Skip Navigation


I suppose it would be appropriate to introduce myself properly... HOWDY! My name is Chace, I am a Biomedical Sciences major. But more importantly I am the loudest and proudest member of the Fightin' Texas Aggies class of 2012. Whoop!  One week down, only fourteen and a half left until I complete my undergraduate degree here at the wonderful Texas A&M University. It is a bittersweet feeling. While I am very ready for the next phase of my life, the amount of things I have learned while being in college, both in class and outside of it, has been, well, life changing.  As I'm sitting here in immunology with my good friends Alex,  Lauren, and Greg, struggling to understand what in the world Dr. Omran is talking about I'm still scratching my head over what I learned in my physiology class this morning: that the white blood cells in our bodies travel the distance of twice around the world in a single day... That's 2000 miles per hour! Too much!  Anyway, for my first blog, I've decided it would be helpful for those of you interested in entering into the Biomedical Sciences undergrad program at the A&M vet school, to ask my friends what advice they would give to an entering/prospective student. Greg says: "Study. The "college experience" will come, but studying is more important", and Alex says: "If you want something work for it with everything you've got. Never let anything else get in your way so that you don't ever have to look back and wonder, 'What if?'".  Considering that both of these gentlemen are nearing their way towards medical school, I would say that they, like the rest of our classmates, truly understand what kind of dedication and perseverance they require to not walk, not jog, but RUN after their dreams. Like a horse in a full out gallop-not looking back.  Nothing is holding them back except for the wind they feel against them due to the aggression of their sprint.  But their drive is stronger than the wind, and it is what keeps them going. We here in BIMS must work together to get through. Finally, my advice to all of you is to explore deeply in what it is that you truly want.  What do you want to accomplish? Why? And how are you going to get there? And most importantly, is this something that you are REALLY willing to work for and sacrifice for to accomplish? I look forward to meeting any of you prospective students and the parents of prospective students.  BIMS has opened my mind to a world that I am not only incredibly amazed actually exists, but simply blessed to be a part of.  If you are interested in joining this family, I do not think you will be disappointed. Alright, that is all for today.  As my mother would say:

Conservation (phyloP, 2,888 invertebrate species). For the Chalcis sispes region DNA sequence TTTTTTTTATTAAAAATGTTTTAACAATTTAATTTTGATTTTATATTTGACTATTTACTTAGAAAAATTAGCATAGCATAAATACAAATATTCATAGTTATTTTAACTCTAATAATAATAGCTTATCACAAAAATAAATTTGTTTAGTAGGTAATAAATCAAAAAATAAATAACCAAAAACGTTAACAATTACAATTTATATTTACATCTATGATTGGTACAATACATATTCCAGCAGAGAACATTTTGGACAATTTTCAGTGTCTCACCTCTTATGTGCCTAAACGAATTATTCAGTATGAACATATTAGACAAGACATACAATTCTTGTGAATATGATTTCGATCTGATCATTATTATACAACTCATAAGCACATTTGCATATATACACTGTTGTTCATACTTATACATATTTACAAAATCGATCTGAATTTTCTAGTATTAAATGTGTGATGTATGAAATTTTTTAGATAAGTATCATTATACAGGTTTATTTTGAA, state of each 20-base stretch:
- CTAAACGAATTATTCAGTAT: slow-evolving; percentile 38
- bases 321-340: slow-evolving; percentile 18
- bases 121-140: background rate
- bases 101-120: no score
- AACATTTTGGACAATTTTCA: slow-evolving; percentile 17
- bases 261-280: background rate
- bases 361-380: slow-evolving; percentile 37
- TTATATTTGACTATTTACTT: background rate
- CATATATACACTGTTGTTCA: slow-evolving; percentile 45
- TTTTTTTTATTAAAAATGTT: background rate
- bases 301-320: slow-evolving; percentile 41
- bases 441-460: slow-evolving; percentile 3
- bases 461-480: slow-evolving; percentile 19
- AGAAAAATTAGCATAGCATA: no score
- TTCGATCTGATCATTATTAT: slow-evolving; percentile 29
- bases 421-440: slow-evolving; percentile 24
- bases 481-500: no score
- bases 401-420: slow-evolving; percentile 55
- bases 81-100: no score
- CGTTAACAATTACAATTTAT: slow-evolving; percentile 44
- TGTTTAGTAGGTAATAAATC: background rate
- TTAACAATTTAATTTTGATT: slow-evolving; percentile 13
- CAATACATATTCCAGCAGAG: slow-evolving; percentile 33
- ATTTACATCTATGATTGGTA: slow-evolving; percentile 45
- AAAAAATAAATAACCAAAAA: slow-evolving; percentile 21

Over and out!